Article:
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What is a Neurodegenerative Disease?

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  • Written By: Mary McMahon
  • Edited By: Kristen Osborne
  • Last Modified Date: 19 November 2018
  • Copyright Protected:
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    Conjecture Corporation
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A neurodegenerative disease is a condition associated with the breakdown of neurons, leading to progressive declines in neurological function. Such diseases can be acquired, congenital, or inherited, and they may be diagnosed at any age, although commonly people are older when neurodegenerative diseases first onset. Treatment options are typically limited to trying to arrest further damage and helping patients prepare for a point in their future where their cognitive function will be severely impaired.

Some examples of neurodegenerative disease include Huntington's disease, amyotrophic lateral sclerosis, spinal muscular atrophy, and Parkinson's disease. Symptoms at onset often involve numbness and tingling, clumsiness, and slowed cognitive function. Patients may not be able to remember things as clearly and they can experience problems with functional memory, where they forget how to do things. Neurodegenerative disease is also associated with progressive paralysis, aphasia, and a wide variety of other symptoms.

The mechanisms behind the disease are variable. In some patients, a genetic problem leads to problems with coding for proteins involved in the function of neurons. Individual cells may die, the signals between cells may be interrupted, or cells may not produce the right products, leading to a shortage of a needed neurotransmitter. Patients can also experience breakdowns in communication between neurons, where individual cells work but their signals cannot get through to other cells.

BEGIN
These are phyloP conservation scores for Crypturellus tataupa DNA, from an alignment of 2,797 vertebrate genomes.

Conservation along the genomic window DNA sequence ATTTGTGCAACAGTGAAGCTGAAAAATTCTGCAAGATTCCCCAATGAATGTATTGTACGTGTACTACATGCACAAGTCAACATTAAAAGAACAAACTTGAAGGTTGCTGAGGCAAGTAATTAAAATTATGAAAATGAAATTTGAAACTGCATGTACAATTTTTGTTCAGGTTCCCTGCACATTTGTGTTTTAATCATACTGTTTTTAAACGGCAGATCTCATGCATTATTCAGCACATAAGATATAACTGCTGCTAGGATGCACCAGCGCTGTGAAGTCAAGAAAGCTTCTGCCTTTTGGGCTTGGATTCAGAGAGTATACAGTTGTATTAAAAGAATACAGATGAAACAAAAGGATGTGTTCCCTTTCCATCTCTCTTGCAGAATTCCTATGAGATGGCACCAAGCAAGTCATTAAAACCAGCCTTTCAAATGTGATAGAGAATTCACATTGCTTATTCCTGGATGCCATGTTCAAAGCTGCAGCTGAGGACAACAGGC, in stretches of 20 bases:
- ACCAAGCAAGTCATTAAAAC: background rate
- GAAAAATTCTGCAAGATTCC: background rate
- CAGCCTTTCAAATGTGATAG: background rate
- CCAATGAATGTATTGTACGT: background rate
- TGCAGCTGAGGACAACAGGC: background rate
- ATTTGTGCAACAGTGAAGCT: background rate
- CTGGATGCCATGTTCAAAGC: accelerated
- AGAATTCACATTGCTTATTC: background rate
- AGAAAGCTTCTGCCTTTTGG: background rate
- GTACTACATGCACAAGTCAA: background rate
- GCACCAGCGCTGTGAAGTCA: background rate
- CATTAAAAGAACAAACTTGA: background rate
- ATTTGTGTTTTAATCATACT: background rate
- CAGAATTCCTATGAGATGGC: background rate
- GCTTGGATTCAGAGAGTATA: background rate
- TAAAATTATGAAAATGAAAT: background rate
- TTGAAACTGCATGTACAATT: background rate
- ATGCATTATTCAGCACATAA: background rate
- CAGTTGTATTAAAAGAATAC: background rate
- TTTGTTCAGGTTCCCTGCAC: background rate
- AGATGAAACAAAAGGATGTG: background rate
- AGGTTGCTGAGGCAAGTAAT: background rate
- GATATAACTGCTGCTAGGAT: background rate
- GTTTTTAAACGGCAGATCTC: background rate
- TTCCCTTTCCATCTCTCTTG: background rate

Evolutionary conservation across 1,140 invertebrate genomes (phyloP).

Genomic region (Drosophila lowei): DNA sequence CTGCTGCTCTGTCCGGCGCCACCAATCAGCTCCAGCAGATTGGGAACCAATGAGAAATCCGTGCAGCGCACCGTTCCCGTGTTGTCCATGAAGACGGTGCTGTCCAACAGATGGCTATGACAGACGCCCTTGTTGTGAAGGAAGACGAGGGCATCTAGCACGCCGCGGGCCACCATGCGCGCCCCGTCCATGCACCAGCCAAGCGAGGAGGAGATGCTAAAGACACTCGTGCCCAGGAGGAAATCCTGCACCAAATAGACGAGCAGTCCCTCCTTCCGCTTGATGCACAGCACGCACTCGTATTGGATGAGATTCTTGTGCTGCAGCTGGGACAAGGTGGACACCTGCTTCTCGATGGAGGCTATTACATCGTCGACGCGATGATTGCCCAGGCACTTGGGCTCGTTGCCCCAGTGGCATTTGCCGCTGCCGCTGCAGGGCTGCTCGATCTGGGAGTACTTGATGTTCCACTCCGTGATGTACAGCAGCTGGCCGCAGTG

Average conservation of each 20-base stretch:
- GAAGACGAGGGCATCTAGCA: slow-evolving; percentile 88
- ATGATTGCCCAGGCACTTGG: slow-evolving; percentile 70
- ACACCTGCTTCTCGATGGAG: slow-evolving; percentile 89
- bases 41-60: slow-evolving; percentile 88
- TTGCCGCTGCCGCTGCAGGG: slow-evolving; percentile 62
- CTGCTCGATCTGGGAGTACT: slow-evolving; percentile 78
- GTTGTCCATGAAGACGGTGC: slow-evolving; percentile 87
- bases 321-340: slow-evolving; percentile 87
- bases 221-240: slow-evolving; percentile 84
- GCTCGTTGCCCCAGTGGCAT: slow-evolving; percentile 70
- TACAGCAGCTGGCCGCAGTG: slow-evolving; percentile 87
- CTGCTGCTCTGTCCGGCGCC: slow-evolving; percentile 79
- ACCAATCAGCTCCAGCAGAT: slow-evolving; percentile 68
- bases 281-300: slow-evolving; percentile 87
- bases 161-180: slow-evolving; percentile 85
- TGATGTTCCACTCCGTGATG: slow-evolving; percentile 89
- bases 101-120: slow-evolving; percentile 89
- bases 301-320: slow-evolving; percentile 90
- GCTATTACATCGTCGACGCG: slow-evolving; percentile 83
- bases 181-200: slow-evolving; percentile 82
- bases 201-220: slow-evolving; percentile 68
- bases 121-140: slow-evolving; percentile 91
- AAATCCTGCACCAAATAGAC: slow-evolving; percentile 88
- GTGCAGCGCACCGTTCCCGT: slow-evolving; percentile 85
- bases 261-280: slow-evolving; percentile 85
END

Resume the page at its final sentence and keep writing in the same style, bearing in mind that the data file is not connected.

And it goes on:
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In a family with a history of neurodegenerative disease, a doctor may recommend regularly screening people for the early signs of disease. Sometimes medications are available to help patients function better and to address problems like tremors associated with some diseases. Other patients may not be diagnosed until the disease is further in its progression and the treatment options can be more limited. As neurodegenerative disease progresses, patients usually require more assistance with daily tasks and may eventually need a full time aide, along with assistive devices like wheelchairs.

People who notice things like reduced hand coordination, stumbling, and inability to perform familiar cognitive tasks easily may want to seek an evaluation for neurodegenerative disease. A neurologist can conduct an examination and order imaging studies of the brain to look for abnormalities. If the patient does not have a disease, it's possible a brain tumor or other kind of lesion like stroke damage may be involved. Finding out why the patient is having trouble functioning will help a doctor determine the best available treatment options and early intervention may make a significant difference.

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